Why is Scala good for concurrency?

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asked Dec 18, 2010 by yura

Are there any special concurrency operators, or is functional style programming good for concurrency? And why?

5 Answers

0 votes
answered Dec 18, 2010 by darioo

The big keyword here is immutability. See this Wiki page. Since any variable can be defined as mutable or immutable, this is a big win for concurrency, since if an object cannot be changed, it is thread safe and therefore writing concurrent programs is easier.

0 votes
answered Dec 18, 2010 by leonm

There are a number of language features that make Scala good for concurrency. For example:

  • Most of the data structures are immutable and don't require anything special for concurrent access.
  • The functional style is a really good way to do highly concurrent operations.
  • Scala includes a really handy "actor" framework that helps with concurrent asynchronous operations.

Further reading:




0 votes
answered Dec 18, 2010 by vasil-remeniuk

At the moment, Scala already supports two major strategies for concurrency - thread-based concurrency (derived from Java) and type-safe Actor-based concurrency (inspired by Erlang). In the nearest future (Scala 2.9), there will be two big additions to that:

  • Software Transactional Memory (the basis for concurrency in Clojure, and probably the second most popular concurrency-style in Haskell)
  • Parallel Collections (without going into detail, they allow for parallelizing basic collection transformers, like foreach or map across multiple threads).

Actor syntax (concurrency operators) is heavily influenced by Erlang (with some important additions) - with regards to the library you use (standard actors, Akka, Lift, scalaz), there will be different combinations of question and exclamation marks: ! (in the most cases for sending a message one-way), !!, !?, etc.

Besides that, first-class functions make your life way easier even when you work with old Java concurrency frameworks: ExecutorService, Fork-Join Framework, etc.

Above all of that stands immutability that simplifies concurrency a lot, making code more predictable and reliable.

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answered Dec 18, 2010 by daniel-c-sobral

Well, there is the hype and there is the reality. Scala got a fame for being good for concurrency because it is a functional language and because of its actors library. Functional languages are good for concurrency because they focus on immutability, which helps concurrent algorithms. Actors got their reputation because they are the base to Erlang's track record of massively concurrent systems.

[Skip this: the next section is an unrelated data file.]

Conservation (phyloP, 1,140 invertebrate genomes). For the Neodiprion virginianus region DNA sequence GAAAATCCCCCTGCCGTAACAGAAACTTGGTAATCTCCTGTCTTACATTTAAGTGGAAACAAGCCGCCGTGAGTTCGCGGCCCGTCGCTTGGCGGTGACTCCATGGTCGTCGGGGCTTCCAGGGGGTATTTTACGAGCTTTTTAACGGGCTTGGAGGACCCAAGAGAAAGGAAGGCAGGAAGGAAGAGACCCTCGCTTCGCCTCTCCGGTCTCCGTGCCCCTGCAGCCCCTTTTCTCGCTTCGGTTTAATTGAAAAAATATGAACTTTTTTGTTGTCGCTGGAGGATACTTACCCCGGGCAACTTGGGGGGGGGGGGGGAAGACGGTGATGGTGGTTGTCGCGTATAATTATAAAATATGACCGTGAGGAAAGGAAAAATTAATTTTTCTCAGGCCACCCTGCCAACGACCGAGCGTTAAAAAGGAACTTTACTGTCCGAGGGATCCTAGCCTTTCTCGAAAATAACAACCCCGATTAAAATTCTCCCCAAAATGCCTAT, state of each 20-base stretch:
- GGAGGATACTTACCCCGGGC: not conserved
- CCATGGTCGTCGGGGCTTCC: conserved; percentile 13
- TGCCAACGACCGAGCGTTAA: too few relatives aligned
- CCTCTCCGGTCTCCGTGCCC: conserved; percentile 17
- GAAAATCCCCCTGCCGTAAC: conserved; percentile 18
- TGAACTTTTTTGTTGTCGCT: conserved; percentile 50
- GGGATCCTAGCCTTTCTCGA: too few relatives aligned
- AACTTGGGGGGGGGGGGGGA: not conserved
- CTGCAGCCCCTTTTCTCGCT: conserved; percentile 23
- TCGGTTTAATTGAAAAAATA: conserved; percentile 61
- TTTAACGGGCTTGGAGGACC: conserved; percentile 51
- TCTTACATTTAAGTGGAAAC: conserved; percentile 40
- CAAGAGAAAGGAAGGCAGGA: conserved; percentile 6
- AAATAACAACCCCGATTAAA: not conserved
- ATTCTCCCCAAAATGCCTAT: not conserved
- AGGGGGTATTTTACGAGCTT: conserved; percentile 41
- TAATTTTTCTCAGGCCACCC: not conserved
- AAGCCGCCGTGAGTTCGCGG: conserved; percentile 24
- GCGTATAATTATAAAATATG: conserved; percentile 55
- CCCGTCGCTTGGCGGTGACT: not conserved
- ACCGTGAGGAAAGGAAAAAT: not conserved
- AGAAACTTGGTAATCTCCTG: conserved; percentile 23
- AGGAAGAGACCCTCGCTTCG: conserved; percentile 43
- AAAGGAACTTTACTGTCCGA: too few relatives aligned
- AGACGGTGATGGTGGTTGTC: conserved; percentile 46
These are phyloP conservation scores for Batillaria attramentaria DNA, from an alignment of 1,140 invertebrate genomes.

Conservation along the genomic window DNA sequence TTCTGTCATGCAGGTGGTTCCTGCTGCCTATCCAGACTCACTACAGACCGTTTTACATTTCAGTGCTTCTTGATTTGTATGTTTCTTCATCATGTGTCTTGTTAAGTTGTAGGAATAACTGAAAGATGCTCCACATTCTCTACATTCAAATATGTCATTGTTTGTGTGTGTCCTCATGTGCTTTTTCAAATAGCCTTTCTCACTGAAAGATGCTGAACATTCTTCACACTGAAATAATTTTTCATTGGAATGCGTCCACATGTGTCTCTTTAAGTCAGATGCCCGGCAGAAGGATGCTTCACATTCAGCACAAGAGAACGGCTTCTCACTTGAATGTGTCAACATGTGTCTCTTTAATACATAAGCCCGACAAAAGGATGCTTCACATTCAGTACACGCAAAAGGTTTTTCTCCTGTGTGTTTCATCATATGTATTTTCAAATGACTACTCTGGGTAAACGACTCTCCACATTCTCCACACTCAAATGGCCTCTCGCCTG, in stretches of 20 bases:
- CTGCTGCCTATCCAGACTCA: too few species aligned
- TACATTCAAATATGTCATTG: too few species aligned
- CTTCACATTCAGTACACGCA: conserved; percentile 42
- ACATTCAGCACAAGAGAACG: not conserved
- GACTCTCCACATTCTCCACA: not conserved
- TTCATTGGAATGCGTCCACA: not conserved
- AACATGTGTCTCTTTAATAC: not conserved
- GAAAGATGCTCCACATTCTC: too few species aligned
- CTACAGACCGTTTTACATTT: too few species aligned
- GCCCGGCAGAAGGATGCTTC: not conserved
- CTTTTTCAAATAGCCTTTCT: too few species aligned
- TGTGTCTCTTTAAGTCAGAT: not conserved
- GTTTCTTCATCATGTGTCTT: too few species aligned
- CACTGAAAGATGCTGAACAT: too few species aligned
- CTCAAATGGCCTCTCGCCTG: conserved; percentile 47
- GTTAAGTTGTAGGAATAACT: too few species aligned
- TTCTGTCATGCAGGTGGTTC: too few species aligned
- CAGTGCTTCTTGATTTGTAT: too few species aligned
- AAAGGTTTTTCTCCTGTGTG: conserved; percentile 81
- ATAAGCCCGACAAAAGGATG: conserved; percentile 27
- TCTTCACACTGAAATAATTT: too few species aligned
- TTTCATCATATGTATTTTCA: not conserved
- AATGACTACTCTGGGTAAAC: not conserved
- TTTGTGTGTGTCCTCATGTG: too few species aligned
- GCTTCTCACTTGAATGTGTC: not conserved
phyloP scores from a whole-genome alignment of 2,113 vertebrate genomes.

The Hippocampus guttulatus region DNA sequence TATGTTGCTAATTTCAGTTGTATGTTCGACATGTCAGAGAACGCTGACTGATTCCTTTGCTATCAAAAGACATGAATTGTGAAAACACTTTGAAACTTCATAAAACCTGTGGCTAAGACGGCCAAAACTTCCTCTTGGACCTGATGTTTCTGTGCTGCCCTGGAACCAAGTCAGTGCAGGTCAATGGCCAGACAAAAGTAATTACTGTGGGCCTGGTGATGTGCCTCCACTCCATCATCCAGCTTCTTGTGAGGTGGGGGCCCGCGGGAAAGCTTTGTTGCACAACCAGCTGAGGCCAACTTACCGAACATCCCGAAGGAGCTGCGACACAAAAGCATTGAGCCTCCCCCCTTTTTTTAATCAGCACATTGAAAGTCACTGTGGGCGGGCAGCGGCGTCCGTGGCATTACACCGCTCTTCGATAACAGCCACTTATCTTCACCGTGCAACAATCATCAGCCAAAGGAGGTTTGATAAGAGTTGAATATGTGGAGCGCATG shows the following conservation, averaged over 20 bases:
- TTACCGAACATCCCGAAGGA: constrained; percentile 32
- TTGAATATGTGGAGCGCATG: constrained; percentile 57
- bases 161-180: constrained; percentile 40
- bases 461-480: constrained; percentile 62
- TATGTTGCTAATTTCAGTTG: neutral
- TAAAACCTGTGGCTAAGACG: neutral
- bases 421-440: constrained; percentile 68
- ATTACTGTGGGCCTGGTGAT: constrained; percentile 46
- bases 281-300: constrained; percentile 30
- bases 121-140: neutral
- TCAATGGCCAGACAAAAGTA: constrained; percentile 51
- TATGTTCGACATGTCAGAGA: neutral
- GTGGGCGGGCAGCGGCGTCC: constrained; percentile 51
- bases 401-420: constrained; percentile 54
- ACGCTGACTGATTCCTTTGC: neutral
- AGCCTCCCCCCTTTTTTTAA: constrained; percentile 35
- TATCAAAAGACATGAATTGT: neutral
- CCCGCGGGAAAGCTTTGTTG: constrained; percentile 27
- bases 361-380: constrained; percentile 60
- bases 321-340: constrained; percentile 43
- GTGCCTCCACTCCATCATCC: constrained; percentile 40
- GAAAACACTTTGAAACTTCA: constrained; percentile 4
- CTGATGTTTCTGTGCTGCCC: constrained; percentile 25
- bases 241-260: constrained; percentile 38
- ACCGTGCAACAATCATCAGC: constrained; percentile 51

So, in a sense, Scala's reputation is due to being a "me too" of successful techniques. Yet, there is something that Scala does bring to the table, which is its ability to support such additions to the language through libraries, which makes it able to adapt and adopt new techniques as they are devised.

Actors are not native to Scala, and yet there are already there different libraries in wide use that all seem to be. Neither is transactional memory, but, again, there are already libraries that look like they are.

They, these libraries, are even available for java, but there they are clunky to use.

So the secret is not so much what it can do, but that it makes it look easy.

0 votes
answered Dec 18, 2010 by timday

Just to rain on everyone's parade a bit, see this question.

I've dual-coded a fair few multithreaded things in Scala (mainly using Futures, a bit with Actors too) and C++ (using TBB) since then (mostly Project Euler problems). General picture seems to be that Scala needs ~1/3 the number of lines of code of the C++ solution (and is quicker to write), but the C++ solution will be ~x10 faster runtime (unless you go to some efforts to avoid any "object churn", as shown in the fast version in the answer referenced above, but at that point you're losing much of the elegance of Scala). I'm still on 2.7.7 mind you; haven't tried Scala 2.8 yet.

Using Scala was my first real encounter with a language which strongly emphasised immutability and I'm impressed by its power to hugely simplify the mental model you have to maintain of object "state machines" while programming (and this in turn makes coding for concurrency easier). It's certainly influenced how I approach C++ coding.

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